JUNEAU — The new compromise anti-crime legislation advancing in the House of Representatives this week is a big deal, but it’s not easy to read.
In 67 dense pages of technical language, House Bill 49 makes extensive changes to Alaska’s criminal law, from the smallest B misdemeanors to the biggest A felonies.
Thanks to a summary provided by the Alaska Department of Law, and a quick synopsis of amendments approved Monday, we’ve compiled a list of the highlights. This is not a comprehensive list, merely a look at some of the biggest changes.
HB 49 matters because the governor made crime-fighting efforts a priority this year. In his State of the State, he declared a “war on criminals” and followed that by introducing four pieces of legislation.
Some in the Legislature were reluctant to accept the governor’s proposals as written, but the governor has insinuated that he will call lawmakers into special session if his bills — or something similar — don’t pass this year.
“We’ll use every tool available to us to make Alaska safer,” Dunleavy said when asked Monday whether he would call lawmakers into special session if anti-crime legislation fails to pass.
Changes to sentencing
• All Class A misdemeanors are punishable by up to one year in custody. Under current law, the maximum sentence for some Class A misdemeanors is 30 days.
• The maximum penalty for most Class B misdemeanors is 30 days, up from 10 days.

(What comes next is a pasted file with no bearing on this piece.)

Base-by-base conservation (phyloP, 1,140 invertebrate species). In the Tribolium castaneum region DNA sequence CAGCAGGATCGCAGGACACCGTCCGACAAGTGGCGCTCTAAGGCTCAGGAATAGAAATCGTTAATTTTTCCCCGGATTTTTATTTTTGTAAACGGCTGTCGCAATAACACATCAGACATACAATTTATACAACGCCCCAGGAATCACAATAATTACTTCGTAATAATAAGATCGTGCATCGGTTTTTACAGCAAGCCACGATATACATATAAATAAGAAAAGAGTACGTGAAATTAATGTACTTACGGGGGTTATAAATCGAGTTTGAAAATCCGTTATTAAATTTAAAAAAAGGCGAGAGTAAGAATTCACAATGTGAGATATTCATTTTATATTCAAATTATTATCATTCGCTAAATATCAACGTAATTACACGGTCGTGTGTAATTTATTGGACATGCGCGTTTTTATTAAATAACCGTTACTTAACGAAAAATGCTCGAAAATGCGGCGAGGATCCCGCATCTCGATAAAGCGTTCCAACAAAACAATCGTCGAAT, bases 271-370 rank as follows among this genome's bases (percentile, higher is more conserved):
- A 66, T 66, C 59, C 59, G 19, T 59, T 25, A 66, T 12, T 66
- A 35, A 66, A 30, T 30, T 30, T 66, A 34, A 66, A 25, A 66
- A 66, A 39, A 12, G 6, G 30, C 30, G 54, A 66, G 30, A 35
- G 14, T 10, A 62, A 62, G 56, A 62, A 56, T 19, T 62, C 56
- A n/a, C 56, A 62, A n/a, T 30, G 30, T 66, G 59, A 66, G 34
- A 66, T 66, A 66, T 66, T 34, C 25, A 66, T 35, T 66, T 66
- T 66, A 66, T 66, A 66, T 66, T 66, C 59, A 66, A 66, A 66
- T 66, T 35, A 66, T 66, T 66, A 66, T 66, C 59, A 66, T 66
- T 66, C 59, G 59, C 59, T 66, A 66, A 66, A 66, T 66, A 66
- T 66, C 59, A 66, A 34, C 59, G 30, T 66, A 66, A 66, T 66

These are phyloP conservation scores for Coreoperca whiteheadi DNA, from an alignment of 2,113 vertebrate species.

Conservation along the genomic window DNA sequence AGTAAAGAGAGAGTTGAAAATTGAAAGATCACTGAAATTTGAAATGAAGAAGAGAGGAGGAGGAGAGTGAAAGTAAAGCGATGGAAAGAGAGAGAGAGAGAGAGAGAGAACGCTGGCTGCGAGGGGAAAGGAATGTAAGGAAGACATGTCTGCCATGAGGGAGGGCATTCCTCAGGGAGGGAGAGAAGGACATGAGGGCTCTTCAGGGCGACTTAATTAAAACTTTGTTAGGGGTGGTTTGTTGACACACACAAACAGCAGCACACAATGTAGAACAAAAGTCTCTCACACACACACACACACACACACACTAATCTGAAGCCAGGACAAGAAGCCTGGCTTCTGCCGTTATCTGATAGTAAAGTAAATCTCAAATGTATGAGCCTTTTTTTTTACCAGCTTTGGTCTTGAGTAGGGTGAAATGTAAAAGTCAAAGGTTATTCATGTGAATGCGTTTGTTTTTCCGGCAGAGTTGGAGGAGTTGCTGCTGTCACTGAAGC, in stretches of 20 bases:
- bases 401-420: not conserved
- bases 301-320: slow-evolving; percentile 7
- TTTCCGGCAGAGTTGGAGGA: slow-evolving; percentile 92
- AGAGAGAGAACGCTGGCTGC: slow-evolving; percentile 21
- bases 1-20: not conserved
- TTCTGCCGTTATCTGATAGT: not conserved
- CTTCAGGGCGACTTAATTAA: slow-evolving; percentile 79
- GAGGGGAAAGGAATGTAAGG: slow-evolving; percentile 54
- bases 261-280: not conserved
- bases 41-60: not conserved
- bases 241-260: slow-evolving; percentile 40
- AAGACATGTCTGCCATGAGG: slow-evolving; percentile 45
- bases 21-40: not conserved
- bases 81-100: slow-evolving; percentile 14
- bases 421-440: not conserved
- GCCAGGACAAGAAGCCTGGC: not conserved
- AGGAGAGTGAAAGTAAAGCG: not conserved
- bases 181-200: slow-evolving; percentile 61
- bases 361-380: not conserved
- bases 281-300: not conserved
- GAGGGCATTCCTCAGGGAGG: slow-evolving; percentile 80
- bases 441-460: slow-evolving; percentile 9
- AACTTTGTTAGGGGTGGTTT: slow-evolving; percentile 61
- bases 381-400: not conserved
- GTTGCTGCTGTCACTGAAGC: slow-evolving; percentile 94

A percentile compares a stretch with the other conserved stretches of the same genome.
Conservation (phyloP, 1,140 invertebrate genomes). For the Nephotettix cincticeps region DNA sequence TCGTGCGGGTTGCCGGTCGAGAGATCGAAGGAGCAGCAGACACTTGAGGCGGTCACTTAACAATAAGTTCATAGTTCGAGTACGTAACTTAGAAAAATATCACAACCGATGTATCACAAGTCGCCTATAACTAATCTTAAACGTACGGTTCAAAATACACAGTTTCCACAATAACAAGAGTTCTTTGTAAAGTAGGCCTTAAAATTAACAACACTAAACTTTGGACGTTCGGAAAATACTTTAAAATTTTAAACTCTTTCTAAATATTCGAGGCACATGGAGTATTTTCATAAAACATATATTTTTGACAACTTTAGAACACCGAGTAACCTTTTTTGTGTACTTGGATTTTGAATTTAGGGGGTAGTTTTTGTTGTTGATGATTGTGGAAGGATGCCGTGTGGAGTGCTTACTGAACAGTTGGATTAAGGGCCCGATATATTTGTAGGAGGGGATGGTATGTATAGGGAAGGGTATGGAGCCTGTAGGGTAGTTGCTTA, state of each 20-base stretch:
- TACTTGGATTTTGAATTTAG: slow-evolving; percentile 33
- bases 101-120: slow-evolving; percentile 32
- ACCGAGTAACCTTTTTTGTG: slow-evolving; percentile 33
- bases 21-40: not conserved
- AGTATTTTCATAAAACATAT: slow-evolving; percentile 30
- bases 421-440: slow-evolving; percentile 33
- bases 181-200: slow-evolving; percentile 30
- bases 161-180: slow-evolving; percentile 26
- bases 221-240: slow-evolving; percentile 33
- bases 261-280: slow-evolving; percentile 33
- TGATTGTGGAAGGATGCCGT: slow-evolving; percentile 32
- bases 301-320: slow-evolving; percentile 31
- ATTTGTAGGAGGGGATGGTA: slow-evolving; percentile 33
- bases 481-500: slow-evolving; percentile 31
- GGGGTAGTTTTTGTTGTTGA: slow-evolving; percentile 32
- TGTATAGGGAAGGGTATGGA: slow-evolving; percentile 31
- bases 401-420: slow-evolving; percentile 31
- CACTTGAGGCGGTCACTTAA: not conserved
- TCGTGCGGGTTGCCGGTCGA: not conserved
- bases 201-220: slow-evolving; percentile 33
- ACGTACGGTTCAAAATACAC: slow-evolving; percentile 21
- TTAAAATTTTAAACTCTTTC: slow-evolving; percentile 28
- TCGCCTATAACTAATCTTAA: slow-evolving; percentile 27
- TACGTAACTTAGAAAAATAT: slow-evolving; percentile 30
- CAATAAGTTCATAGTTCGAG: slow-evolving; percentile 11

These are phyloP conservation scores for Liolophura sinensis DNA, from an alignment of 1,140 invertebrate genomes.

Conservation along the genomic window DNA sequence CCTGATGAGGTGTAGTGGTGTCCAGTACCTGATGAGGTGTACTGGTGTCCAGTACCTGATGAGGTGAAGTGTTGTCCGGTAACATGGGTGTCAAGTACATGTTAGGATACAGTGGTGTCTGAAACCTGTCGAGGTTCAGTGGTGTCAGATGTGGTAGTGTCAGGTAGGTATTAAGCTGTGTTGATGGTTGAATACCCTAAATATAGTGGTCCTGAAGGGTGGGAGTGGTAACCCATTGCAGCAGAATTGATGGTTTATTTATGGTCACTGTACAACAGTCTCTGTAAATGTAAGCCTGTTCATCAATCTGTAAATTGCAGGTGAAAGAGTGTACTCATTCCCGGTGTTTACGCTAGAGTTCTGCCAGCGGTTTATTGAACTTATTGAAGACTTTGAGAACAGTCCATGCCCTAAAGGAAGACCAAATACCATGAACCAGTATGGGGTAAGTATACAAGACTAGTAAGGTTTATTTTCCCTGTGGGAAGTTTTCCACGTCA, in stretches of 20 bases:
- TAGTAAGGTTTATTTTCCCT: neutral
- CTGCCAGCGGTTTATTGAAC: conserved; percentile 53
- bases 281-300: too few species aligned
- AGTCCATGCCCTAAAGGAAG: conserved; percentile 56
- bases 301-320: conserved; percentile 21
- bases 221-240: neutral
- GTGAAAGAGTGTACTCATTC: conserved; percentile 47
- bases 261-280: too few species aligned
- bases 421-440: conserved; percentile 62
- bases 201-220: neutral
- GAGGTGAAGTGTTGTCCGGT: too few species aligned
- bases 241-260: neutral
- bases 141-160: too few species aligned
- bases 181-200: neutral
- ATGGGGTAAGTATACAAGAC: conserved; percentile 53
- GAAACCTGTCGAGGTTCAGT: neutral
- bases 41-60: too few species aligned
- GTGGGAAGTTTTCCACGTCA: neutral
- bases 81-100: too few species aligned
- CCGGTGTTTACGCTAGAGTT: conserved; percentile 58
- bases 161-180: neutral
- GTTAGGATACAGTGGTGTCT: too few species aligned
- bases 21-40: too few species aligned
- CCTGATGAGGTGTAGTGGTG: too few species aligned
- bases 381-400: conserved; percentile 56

• Sentences for Class A and Class B felonies, more serious crimes, are increased by one year.
• Any prior felony will increase the sentence for someone convicted of a sex crime.
• The threshold between felony and misdemeanor theft will no longer change with inflation. It’ll stay at $750. Inflation adjustments are also eliminated for the other boundaries between different grades of theft
• It’s a Class C felony to tamper with or remove an electronic monitoring ankle monitor or wristband.
• Alaskans accused of theft, auto theft, or a range of other serious crimes (including sex crimes) cannot receive credit against their sentences for time spent on electronic monitoring before trial.
• Judges “shall consider” a formula-based risk-assessment score used to determine whether to release people before trial, but they are not required to use that tool.
Violating conditions of release
• It’s a Class A misdemeanor to violate conditions of release for a felony, and a Class B misdemeanor for violating conditions of release for a misdemeanor.
• If someone threatens to carry out an attack (like a school shooting or a bomb threat) but doesn’t do it, they can still be charged with terroristic threatening, a Class C felony, under a new definition of the law.
• Someone’s first two arrests for drugs possession are Class A misdemeanors; their third arrest would be a felony.
• There’s no longer a minimum amount of drugs needed to charge someone with drug dealing, and drug dealing has been made a higher-level felony.
• Someone who manufactures methamphetamine near children can get a tougher prison sentence than a normal meth maker.
• Someone with a clean record for 10 years after getting a felony DUI can have their driver’s license restored as long as their felony DUI didn’t injure someone.
• Driving with a suspended license is a misdemeanor instead of a violation in most cases.
• Anyone required by another state to register as a sex offender is also required to register in Alaska if they move here.
• “Indecent viewing” is a new sex crime that happens if someone sets up a camera to illicitly watch someone in a changing room or bathroom. Viewing an image taken by such a camera is a misdemeanor. Actually setting up the camera is a felony.
• The Alaska Court System is required to send all information about involuntary mental health commitments to the Department of Public Safety to keep firearms away from the mentally ill.